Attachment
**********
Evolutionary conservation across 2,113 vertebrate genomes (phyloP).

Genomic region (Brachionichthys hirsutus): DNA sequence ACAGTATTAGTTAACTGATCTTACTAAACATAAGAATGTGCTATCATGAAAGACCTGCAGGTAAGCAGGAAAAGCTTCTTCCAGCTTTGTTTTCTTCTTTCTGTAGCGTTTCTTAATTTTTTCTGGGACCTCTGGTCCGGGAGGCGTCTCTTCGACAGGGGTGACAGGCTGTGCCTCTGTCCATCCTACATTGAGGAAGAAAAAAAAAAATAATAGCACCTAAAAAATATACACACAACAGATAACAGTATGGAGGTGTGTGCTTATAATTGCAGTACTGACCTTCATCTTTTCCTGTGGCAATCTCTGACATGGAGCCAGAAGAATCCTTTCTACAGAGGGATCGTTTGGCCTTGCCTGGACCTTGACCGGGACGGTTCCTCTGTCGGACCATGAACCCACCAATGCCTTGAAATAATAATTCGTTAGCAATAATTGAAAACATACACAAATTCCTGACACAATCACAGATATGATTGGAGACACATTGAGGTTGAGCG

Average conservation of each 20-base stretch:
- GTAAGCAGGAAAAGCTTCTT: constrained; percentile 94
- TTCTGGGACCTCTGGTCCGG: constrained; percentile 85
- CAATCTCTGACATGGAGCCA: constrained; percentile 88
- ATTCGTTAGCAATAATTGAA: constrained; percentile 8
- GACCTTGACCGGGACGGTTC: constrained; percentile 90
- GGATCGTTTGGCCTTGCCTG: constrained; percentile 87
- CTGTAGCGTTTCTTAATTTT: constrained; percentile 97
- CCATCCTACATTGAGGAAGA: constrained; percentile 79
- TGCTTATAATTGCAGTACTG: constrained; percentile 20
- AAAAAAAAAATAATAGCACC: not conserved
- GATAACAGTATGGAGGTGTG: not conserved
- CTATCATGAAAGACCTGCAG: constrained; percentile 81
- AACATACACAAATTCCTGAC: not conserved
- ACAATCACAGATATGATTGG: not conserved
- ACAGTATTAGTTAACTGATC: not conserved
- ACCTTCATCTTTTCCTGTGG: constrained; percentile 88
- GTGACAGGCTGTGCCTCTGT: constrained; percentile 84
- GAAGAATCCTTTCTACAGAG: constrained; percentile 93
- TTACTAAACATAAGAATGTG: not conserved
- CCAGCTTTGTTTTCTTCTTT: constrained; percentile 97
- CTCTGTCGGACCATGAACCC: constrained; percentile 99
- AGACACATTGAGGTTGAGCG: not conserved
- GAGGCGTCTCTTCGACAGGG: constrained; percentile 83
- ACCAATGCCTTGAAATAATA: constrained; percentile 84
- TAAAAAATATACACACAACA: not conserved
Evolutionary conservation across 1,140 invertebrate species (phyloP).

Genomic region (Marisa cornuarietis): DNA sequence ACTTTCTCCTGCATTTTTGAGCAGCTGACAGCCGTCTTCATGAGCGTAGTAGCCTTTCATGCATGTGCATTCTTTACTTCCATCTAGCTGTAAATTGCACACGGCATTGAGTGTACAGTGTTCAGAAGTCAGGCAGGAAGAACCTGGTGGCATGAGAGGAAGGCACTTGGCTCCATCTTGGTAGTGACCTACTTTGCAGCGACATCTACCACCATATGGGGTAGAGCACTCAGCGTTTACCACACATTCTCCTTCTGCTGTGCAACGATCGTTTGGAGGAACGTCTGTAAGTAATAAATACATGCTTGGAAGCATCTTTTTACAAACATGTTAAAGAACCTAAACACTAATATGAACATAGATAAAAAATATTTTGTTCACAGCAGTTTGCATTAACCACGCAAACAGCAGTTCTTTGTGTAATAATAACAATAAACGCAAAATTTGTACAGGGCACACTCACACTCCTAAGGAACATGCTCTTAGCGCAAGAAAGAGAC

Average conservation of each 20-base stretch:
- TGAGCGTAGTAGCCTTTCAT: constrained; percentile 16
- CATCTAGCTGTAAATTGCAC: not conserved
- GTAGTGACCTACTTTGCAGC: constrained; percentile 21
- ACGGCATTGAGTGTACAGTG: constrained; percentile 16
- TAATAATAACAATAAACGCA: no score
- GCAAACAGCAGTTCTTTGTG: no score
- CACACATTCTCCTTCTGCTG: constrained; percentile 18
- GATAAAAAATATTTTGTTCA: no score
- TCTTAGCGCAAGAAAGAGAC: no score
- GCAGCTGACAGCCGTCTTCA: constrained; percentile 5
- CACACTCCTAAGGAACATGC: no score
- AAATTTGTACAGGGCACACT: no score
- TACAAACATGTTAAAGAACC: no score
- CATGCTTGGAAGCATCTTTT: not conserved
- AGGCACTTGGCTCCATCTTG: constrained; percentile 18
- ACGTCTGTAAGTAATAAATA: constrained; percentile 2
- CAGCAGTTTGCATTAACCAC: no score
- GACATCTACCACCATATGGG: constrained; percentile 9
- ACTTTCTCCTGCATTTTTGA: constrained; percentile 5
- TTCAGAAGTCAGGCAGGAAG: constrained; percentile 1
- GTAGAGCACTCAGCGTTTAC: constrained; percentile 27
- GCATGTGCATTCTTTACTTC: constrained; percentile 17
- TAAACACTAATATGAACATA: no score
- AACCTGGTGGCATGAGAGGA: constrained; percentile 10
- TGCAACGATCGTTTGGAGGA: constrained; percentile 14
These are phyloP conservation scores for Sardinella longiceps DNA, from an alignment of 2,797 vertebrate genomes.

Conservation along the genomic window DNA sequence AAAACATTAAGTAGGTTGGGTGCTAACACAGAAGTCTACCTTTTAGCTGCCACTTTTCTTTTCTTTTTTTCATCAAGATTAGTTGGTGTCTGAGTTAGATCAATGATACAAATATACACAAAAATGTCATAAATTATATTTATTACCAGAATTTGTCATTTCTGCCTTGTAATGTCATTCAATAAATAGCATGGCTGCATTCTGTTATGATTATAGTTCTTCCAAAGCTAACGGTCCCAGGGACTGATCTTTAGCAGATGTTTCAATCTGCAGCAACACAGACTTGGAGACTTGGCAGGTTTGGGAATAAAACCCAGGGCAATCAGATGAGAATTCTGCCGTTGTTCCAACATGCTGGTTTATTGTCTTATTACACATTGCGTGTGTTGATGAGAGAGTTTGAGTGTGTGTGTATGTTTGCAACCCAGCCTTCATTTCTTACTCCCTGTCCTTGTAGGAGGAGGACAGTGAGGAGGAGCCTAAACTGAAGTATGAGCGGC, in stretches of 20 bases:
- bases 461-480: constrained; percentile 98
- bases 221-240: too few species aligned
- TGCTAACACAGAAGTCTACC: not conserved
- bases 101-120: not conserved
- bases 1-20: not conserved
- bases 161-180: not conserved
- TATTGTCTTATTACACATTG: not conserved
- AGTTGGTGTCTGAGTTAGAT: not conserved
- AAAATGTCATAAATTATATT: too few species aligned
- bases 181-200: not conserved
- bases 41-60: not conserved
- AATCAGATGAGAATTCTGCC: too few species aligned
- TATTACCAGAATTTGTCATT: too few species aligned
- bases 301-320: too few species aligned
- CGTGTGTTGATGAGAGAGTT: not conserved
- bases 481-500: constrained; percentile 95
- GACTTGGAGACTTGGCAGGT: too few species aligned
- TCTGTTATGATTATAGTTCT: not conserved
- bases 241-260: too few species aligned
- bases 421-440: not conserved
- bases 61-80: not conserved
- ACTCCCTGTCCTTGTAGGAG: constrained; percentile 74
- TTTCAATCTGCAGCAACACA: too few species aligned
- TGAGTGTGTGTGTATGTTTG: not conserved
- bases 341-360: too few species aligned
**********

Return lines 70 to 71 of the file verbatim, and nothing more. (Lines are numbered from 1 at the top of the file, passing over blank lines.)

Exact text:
- AATCAGATGAGAATTCTGCC: too few species aligned
- TATTACCAGAATTTGTCATT: too few species aligned